Minimize Mistakes to Maximize Your Message: Part 1

We’ve all seen them. If not in person, then certainly online.

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Typos can communicate the exact opposite of what we’re trying to say.

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Or scare away those we’re trying to reach.

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I’m guessing you don’t want your audience to value—and share—your content primarily for comic relief, so today I’m starting a series called Minimize Mistakes to Maximize Your Message. In these next few posts, I’ll give you some tips for publishing content that boosts rather than undermines your credibility.

The Grammar Police?

Before we continue, I’d like to get something out of the way. Although I work as a freelance editor, I do not consider myself a member of the grammar police. I care about accuracy and excellence, but I don’t hunt other people’s errors for sport. I don’t comment on social media posts with unsolicited corrections. I understand that autocorrect is treacherous. Typos happen to the best of us. I see them even among people who have been editorial professionals for decades!

I don’t want you to live in fear of self-appointed members of the grammar police, but I do want you to know that people will notice if there are frequent errors in your content. Most people are simply—and rightly, in my opinion—too polite to point them out.

Now that we’re on the same page, let’s get into some specifics.

Why are editing and proofreading important?

1.      Typos and grammatical mistakes can distract from your message.

Have you ever read a publication with lots of mistakes in it? Maybe it was a poorly edited e-book or a brochure that contained multiple errors. By the time you finished reading, were you primarily thinking about the content, or were you thinking about how annoying it was to dodge all those mistakes? If you’re like most people, I’m guessing it was the latter.

If this happens frequently with the content you produce, your readers are likely to associate you and your company or website with sloppy writing. This leads us to the next point.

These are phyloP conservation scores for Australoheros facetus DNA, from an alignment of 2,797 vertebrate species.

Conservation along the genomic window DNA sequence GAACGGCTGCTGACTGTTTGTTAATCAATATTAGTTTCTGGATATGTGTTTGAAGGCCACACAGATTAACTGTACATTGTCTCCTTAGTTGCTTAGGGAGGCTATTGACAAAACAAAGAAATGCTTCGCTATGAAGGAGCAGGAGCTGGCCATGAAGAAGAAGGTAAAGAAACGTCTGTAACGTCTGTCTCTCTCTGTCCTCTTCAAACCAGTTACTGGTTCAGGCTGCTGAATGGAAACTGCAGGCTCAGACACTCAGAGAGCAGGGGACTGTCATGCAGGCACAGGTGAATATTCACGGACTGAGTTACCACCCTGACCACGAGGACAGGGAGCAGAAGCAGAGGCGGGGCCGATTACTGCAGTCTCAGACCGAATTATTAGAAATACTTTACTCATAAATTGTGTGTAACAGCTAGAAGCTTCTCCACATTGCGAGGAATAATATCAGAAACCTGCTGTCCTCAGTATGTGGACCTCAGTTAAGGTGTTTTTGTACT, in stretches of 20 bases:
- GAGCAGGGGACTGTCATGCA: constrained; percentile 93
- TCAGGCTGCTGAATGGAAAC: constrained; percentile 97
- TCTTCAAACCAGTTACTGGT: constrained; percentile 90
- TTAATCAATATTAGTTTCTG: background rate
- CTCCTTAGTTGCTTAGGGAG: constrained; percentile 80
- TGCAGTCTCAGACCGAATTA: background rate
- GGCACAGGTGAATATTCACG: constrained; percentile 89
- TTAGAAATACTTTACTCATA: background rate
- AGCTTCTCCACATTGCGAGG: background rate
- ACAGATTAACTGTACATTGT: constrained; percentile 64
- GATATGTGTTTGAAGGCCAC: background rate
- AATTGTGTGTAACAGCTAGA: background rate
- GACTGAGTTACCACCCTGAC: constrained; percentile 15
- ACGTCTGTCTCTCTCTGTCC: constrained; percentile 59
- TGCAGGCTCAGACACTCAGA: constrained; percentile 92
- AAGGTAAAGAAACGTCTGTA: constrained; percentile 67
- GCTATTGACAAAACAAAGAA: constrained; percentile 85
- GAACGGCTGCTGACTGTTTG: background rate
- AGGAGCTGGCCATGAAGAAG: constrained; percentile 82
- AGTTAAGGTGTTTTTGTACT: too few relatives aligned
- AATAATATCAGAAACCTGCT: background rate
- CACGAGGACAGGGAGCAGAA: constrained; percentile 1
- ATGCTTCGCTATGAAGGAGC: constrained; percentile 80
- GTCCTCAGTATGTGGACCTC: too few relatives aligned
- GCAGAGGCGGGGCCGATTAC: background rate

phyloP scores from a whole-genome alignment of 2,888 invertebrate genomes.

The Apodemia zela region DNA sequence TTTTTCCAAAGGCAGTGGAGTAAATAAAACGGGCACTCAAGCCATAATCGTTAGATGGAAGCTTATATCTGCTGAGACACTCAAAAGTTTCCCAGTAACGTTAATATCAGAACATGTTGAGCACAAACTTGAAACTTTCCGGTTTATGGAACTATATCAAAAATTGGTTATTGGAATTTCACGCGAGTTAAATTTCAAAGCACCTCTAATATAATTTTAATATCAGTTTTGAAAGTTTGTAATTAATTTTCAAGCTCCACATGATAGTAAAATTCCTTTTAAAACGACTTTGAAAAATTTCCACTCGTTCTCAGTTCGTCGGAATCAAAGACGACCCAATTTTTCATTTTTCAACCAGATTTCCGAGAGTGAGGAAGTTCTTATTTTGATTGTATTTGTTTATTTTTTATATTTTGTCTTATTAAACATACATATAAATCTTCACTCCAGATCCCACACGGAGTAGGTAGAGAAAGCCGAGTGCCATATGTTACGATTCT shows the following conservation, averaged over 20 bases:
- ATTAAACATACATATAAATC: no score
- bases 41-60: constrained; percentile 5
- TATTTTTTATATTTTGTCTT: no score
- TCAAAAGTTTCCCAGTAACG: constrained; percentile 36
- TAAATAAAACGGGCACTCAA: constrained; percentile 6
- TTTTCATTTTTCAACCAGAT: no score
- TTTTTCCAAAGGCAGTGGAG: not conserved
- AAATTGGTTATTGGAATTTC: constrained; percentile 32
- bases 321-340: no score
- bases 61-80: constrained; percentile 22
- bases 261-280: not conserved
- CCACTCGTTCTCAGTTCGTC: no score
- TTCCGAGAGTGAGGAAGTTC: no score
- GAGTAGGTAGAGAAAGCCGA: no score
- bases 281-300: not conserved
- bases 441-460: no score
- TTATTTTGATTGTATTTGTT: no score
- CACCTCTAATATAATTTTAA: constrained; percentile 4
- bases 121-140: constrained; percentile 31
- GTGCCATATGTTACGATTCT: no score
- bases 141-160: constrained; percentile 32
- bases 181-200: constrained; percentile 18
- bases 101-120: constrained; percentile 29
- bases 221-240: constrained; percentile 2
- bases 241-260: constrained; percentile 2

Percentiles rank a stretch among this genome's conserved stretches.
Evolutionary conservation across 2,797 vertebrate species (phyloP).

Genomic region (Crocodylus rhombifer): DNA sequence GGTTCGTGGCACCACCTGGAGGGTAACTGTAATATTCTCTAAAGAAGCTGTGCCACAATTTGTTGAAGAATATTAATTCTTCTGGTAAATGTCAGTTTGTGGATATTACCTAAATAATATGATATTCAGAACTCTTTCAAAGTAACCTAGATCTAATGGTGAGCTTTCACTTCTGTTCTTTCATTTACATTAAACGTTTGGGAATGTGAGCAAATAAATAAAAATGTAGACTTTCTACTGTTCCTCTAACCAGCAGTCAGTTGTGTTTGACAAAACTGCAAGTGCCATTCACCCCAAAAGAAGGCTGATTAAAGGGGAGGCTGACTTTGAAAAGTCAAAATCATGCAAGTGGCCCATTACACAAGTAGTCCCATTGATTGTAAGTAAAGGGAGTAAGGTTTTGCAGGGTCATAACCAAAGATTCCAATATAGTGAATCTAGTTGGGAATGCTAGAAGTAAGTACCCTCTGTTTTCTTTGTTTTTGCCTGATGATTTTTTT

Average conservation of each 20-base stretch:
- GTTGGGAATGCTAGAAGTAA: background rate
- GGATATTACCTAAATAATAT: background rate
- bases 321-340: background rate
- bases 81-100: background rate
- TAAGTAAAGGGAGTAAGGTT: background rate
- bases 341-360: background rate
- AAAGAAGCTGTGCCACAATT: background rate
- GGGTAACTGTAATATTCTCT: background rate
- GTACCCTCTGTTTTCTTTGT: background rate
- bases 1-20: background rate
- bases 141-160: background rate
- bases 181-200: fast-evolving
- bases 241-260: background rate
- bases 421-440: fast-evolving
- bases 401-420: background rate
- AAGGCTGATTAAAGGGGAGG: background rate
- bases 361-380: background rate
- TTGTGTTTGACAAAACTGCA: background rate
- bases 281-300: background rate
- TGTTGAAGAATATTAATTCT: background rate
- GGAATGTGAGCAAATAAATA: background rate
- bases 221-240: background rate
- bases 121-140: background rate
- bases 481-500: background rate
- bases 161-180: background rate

2.      Frequent mistakes undermine your credibility.

You’ve likely heard Bob Burg’s Golden Rule of Business: “All things being equal people will do business with, and refer business to, those people they know, like, and trust.”

Sharing content frequently and authentically—to the extent that’s appropriate for your brand—can help people know and like you.

Sharing well-written, accurate content helps your audience trust you. This is especially crucial for those of us in communications-related businesses. But no matter your industry, publishing error-free content helps communicate to your audience that you’re an expert who deserves their trust.

3.     Grammatical errors can make it harder for your audience to find you.

Whether you’re a local business or a writer working to grow your audience, you want people to find you online. But obviously, if you mistype your phone number or misspell your keywords, you have a problem!

However, did you know that frequent mistakes and incorrect grammar can also negatively impact your website’s search rankings? A pattern of sloppy writing can cut the legs out from under your SEO efforts.

If you want to be found, heard, and trusted, you must edit and proofread.

But there’s some bad news.

Editing and especially proofreading our own writing is HARD.

Our brains work against us in this effort. We already know what we mean to say, so it’s often difficult to see accurately what’s on the page or screen. Our brains go into auto-complete mode, and without realizing it, we’re skimming rather than carefully reading.

However, there’s also some good news.

There are strategies and tools that can help us!

I’ll be sharing some of those in part 2 of this series, so keep an eye out next week! Better yet, subscribe here to receive an email when I publish the post.


Do you have a funny story about a typo that got past you? Share in the comments!